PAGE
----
So you are probably wondering who are these “gringos” writing about a Mexican town most of you have never heard of until recently. Are we radical dissenters, old hippies, or part time travelers? Are we charging businesses to be included in our on-line magazine? To be honest, I would wonder the same things. So let me begin by saying that we simply wanted a better quality of life in our elderly years than anything money could or could not buy in the United States. And that could be considered a “radical” statement of sorts.
The choice to become an expat and do it sucessfully involves work. Frustratingly hard work! It is not just jumping in your car and driving across any border that makes you an “expat”. According to Miriam Webster Dictionary an expat, short for expatriate, is a person who “withdraw’s (oneself) from residence in or allegiance to one’s native country”. The considerations are many for most expats. There is not usually a single reason for making such a drastic move. We based our decision on economics, whether it was a pet friendly country, healthcare, weather, terrain, friendliness of the population, among other lesser considerations. We had to give up some things to gain others. The search for just the right place took several years. Our first choice eventually became our last alternative after extensive research.
To be honest, all of the above would not help to make expats of most US citizens. You must have some adventurous inclinations to even consider leaving the country you have lived in most or all of your life. You also must have a willingness to feel “unsettled” for a short time until you acclimate. Consideration involving children and grandchildren seem to be the most prolific reason used for not making such a change. We have neither. I guess we lived an adventurous life in the US, as between us and usually because of our careers, we had lived in 15 states there. Most of it after we married in the 70’s. And with each move, came some adventurous exploration. I really did not want to give up that kind of travel because I was too old or too poor to do it anymore.
I think that somewhere in the back of our minds, we never thought we would actually get here, at the beginning of our journey in central Mexico. So when the realization that we had made it finally set in, even we were surprised to a certain extent. Yes, we are now expats, with all that that entails. You can read about our particular adventure in the Living In Tequis section of our magazine.
We moved to Tequisquiapan, sight unseen, based only on on-line research. We actually could not have made a better choice for us. We knew we wanted a temporate climate with no humidity, and mountains around us. That meant higher elevations and unsurpassed ecological beauty. We had narrowed it down to two locations, and tried the northern most location first simply because it was closer. We had decided if we did not like the first location we would move on to the second. Shortly after we arrived here, a large earthquake in southern Mexico affirmed our decision to stay. We were meant to be here.
Tequisquiapan, or “Tequis” as it is known by the locals, is located in the state of Queretaro, 40 minutes from it’s large capital city, which provides visitors everything they could want in relation to culture, education and resources. It rests in the safest state as far as crime statistics, and is also considered the safest city in Mexico. Crime in this area is almost unheard of. And it is NOT an expat enclave, like those that now house more expats than Mexican nationals. We wanted the natural flavors of Mexico, not a watered down expat haven. And best of all, it is a “Pueblo Majico”, one of 85 historically protected small villages which have each been preserved to represent it’s past while still moving forward with the necessary amenities of modern life.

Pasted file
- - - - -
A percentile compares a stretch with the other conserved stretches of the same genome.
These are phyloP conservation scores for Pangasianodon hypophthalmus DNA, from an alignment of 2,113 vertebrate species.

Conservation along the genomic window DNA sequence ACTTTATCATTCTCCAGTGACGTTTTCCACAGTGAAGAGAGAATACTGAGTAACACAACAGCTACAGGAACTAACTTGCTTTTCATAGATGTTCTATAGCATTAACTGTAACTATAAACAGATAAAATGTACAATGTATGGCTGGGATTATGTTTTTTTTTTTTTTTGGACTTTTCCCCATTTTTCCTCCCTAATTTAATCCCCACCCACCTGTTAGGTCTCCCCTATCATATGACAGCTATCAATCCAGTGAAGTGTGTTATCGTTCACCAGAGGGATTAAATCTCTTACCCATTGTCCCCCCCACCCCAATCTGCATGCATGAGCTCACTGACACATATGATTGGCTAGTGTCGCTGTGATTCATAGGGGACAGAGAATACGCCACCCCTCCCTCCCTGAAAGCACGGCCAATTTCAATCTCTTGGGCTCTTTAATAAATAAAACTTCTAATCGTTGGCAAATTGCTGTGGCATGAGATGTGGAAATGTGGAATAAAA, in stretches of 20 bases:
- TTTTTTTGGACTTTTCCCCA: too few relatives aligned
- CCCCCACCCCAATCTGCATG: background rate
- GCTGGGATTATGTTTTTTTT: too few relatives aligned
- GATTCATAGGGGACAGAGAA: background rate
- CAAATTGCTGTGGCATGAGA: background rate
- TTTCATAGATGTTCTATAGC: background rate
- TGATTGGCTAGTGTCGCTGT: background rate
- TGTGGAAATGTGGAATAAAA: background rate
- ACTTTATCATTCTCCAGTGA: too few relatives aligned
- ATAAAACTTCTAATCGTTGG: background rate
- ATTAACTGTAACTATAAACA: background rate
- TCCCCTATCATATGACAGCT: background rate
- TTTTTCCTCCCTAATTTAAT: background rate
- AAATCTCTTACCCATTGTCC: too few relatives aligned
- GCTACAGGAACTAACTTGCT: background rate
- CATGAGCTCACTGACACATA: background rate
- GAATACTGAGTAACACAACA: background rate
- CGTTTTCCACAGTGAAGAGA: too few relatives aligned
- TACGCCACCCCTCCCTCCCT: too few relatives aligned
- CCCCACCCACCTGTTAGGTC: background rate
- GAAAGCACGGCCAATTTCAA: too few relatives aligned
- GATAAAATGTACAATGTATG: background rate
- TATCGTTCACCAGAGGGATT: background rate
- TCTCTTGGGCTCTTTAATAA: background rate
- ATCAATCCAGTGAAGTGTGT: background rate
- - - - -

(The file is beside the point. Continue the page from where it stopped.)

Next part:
Life here can be very inexpensive and still provide a quality not found in any expensive modern city. But if you want to live “high on the hog”, there is that here too. There is plenty here to do and see. And if a large party is your cup of tea, there are local bars, festivals, fairs and a large “party town” not far away! The people are friendly and helpful in any way they can be. After living in the US, we had to tell ourselves to stop being so suspicious of the extremely friendly and gracious mannerisms of the local population. This is simply their way of life and the typical response to all nationalities. They are proud of their small town, and willing to share that with anyone interested.
In response to that, and to the welcome we have received here, we decided to give back to the community by creating this magazine. We do NOT charge businesses to be included in our magazine articles, and will not accept ads for places we ourselves do not approve of. We want to share the town with others who may be looking for a change, even if for a short period of time. This is a wonderful place to vacation, or to take a year hiatus. But it’s best when you fully submerge yourself in it’s culture permanently. We could not have made a better choice in a location to spend the rest of our lives.
In our magazine, you will find the personal stories of local business owners, and articles about the best places to shop or to stay in Tequis, or it’s surrounding area. We will tell you about the town, it’s people and it’s customs. And we will tell you what the experience of moving here permanently entailed.
We look forward to hearing from those who may be exploring options, or locals with information or ideas for our magazine. To contact us to ask questions, submit ideas for articles or to have an event listed on our calendar, you can email us at: firstname.lastname@example.org.
If you are experiencing a problem with the website, or just need to share a complaint regarding your own experience, contact us at: email@example.com.
In any event, Bienvenido a Tequis!
Bill & Janet Fields